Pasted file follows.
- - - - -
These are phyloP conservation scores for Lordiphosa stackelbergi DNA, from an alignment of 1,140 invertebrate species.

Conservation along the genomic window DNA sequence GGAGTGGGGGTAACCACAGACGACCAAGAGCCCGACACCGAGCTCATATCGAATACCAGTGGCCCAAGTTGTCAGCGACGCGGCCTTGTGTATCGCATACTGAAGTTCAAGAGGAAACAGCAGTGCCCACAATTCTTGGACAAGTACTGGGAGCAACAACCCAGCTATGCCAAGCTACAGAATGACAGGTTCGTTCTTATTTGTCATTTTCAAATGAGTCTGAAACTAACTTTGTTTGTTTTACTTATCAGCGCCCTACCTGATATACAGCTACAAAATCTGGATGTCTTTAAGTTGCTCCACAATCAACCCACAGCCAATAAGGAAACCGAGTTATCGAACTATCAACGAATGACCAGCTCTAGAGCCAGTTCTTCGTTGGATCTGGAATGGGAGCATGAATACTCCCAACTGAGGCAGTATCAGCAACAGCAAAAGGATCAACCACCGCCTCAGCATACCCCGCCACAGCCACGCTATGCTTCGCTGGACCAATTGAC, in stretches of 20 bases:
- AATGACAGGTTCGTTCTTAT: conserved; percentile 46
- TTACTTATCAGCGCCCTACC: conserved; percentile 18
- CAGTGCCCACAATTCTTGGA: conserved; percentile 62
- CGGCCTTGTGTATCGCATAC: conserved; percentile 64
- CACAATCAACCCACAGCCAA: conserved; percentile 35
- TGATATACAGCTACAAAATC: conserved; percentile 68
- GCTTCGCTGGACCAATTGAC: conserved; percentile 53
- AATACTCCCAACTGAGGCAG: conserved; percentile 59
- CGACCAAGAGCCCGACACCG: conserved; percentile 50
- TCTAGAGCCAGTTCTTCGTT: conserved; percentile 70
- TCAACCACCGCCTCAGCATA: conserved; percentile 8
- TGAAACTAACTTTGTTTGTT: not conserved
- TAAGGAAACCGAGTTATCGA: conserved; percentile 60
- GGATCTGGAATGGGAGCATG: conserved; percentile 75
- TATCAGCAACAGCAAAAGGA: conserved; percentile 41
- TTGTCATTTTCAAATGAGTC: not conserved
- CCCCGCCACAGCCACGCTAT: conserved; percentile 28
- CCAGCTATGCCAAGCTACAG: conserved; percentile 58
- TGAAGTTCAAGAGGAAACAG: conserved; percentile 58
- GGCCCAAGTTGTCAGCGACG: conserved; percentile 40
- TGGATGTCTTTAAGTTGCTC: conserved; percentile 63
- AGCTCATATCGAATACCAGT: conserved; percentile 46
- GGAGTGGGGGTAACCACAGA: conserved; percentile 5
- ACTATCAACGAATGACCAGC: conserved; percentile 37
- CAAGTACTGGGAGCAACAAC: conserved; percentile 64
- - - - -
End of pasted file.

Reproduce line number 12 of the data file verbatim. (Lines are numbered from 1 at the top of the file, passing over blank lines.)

- TCTAGAGCCAGTTCTTCGTT: conserved; percentile 70